Summary of Module
The challenge in defining the Anthropocene is as complex as humans themselves. As more fields embrace the use of the word, it has become a real challenge to use it in any meaningful way. This module introduces readers to the history of the term and shows the ways in which it is commonly used both within the scientific community and beyond.
Anthropocene, Holocene, anthropogenic, climate change, sustainability, global warming, resilience, hyperobject, process, framework, systems, ecology, theory, applied knowledge, climate indicators, sociocultural, biogeophysical, environmental baseline, pristine, geological epoch
Learning Outcomes (beginner, intermediate, advanced)
After completing this module, readers will be able
- to summarize the various arguments about when the Anthropocene began
- to identify the environmental indicators that scientists have associated with the Anthropocene
- to outline the basic history of the Anthropocene as a scientific concept
- to explain how the Anthropocene concept differs from other environmental concepts (e.g. climate change)
- to contrast the ways in which different fields of expertise have come to understand and apply the Anthropocene concept
- to categorize the key debates about dating the Anthropocene and summarize their relevance to multiple fields of expertise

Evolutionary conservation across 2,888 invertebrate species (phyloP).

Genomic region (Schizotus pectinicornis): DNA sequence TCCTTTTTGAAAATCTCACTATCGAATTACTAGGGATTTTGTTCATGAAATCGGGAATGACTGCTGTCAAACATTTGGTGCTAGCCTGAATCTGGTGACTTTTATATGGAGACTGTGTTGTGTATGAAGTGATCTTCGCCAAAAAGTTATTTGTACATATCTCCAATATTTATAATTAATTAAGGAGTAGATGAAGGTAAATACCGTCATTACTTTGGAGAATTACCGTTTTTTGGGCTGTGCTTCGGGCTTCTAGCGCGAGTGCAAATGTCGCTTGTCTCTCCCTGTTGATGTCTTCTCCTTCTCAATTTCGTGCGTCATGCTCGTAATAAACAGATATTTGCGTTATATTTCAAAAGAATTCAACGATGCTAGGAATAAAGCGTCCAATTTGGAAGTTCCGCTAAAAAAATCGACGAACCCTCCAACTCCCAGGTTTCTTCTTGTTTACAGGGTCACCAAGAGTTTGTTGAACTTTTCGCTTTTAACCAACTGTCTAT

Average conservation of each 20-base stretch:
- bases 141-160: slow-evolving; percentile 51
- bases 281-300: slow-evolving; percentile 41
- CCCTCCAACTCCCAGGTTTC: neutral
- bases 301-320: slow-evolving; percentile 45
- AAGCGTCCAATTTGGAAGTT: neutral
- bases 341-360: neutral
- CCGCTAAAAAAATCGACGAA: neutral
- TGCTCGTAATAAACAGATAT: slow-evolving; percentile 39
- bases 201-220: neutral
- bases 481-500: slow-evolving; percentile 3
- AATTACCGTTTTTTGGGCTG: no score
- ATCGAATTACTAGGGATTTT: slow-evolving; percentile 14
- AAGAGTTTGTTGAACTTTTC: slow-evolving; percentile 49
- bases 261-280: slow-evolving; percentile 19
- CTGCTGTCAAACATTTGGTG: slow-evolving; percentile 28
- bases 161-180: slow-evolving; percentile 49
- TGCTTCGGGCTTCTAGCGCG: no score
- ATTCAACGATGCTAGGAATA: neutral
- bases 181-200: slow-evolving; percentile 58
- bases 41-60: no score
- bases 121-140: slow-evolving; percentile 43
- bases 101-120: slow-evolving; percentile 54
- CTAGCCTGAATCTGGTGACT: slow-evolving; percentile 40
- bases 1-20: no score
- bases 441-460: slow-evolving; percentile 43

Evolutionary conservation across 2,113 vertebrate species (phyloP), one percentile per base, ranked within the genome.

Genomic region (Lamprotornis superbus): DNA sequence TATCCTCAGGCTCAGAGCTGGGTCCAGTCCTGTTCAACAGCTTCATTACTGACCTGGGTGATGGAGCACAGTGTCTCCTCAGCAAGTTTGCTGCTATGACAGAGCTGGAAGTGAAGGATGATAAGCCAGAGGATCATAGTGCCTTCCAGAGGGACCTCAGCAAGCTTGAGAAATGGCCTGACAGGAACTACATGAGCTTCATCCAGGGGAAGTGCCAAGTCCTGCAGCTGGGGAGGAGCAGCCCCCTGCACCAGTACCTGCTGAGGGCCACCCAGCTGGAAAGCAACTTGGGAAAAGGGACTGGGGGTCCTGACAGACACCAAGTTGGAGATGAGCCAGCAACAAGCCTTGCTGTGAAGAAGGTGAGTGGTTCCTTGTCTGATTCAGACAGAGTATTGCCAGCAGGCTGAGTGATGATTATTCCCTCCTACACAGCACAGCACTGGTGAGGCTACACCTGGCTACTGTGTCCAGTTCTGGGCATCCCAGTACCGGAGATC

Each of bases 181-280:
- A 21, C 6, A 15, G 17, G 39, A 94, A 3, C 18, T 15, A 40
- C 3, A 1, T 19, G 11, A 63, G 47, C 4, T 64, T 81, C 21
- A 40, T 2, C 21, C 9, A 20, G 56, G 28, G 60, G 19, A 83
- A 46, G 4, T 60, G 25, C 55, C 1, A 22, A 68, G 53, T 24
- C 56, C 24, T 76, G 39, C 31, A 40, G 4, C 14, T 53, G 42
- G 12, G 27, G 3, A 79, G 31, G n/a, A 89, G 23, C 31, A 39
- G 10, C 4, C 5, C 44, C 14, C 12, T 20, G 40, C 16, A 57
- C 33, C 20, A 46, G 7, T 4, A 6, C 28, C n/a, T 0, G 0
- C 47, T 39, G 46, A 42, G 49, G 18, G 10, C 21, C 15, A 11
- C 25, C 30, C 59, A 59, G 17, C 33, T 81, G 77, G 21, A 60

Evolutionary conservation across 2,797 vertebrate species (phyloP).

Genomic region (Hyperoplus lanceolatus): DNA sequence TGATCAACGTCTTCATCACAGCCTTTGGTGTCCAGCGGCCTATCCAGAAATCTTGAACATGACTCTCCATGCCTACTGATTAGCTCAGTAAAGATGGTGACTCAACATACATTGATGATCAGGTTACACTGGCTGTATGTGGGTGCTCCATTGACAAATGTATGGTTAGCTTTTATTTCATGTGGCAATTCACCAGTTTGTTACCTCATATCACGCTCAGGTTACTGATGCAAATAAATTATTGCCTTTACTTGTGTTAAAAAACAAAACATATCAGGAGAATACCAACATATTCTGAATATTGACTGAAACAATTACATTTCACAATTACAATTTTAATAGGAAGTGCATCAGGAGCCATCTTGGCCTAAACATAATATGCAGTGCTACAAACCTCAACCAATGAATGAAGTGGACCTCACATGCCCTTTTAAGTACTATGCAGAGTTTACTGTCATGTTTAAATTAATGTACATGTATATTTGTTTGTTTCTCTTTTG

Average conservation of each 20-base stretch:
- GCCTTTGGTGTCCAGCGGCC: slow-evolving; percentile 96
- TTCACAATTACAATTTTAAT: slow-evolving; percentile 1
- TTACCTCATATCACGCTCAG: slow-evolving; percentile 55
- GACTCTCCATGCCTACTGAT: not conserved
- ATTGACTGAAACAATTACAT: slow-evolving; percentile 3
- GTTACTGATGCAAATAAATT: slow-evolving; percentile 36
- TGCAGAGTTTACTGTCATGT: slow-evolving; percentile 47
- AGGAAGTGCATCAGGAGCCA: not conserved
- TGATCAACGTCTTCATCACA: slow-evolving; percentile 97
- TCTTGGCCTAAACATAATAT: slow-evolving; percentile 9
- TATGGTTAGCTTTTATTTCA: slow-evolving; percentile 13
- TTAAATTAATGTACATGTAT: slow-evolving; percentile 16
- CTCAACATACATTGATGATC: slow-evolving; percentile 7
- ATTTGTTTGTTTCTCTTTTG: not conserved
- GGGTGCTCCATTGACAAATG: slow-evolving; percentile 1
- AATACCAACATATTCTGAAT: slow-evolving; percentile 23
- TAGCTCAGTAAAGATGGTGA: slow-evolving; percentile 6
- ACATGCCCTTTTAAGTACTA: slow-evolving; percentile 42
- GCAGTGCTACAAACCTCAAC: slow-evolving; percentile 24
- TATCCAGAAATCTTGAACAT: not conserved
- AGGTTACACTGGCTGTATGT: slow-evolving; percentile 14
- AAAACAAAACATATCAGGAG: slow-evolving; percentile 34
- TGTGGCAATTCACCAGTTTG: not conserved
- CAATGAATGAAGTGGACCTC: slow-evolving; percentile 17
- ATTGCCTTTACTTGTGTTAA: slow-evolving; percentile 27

- to summarize the ways in which different human communities have contributed to anthropogenic environmental change and reflect upon the ways in which different individuals and groups could (or should) respond
Beginner Questions, Readings, and Activities
- When did researchers start using the Anthropocene as a scientific concept and why?
- What are the indicators of the Anthropocene at both global and local levels?
- When did the Anthropocene begin? And why does it matter?
- Smithsonian Digital Studio, “What is the Anthropocene?,”
- Steffen, Will, Jacques Grinevald, Paul Crutzen, and John McNeill. “The Anthropocene: Conceptual and Historical Perspectives.” Philosophical Transactions of the Royal Society A: Mathematical, Physical and Engineering Sciences 369, no. 1938 (2011): 842–867.
- Rockström, Johan, Will Steffen, Kevin Noone, Åsa Persson, F. Stuart Chapin, Eric F. Lambin, Timothy M. Lenton, et al. “A Safe Operating Space for Humanity.” Nature 461, no. 7263 (2009): 472–75.